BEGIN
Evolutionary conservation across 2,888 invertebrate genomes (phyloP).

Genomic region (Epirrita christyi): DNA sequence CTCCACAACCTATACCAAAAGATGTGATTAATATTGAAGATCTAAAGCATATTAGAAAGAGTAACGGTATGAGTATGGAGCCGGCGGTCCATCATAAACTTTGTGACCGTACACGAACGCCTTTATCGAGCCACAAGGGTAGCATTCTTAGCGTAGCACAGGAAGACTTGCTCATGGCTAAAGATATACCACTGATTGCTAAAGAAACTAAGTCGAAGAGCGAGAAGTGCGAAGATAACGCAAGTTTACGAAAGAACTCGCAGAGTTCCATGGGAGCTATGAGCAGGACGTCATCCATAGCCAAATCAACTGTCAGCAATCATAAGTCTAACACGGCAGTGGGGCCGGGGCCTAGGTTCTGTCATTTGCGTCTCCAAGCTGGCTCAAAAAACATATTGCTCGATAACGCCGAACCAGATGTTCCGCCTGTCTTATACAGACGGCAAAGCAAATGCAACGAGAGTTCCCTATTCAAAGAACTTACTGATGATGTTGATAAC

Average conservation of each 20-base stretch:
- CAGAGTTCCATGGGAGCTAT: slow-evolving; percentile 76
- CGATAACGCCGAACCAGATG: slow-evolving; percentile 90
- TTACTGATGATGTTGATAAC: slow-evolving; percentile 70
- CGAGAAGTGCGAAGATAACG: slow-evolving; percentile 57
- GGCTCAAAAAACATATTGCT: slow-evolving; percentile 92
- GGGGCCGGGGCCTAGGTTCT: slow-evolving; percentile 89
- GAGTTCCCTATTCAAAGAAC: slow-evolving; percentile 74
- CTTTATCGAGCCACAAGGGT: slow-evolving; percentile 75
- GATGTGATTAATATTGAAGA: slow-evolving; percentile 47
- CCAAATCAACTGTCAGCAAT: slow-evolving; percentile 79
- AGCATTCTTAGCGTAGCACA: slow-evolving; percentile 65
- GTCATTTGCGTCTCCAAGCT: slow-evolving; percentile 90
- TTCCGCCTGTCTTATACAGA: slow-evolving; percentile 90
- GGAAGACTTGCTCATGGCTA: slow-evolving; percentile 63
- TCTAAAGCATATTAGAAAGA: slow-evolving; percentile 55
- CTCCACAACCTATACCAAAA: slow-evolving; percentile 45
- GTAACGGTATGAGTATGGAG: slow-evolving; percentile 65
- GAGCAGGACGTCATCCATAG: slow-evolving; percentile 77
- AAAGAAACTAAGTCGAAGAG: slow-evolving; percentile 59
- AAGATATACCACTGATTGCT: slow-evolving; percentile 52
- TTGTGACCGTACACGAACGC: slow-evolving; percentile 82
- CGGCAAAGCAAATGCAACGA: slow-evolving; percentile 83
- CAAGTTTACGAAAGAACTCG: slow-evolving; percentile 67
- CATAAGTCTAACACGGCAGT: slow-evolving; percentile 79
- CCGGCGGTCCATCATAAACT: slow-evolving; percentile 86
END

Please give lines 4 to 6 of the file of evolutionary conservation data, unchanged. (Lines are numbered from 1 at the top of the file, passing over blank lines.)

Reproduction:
- CAGAGTTCCATGGGAGCTAT: slow-evolving; percentile 76
- CGATAACGCCGAACCAGATG: slow-evolving; percentile 90
- TTACTGATGATGTTGATAAC: slow-evolving; percentile 70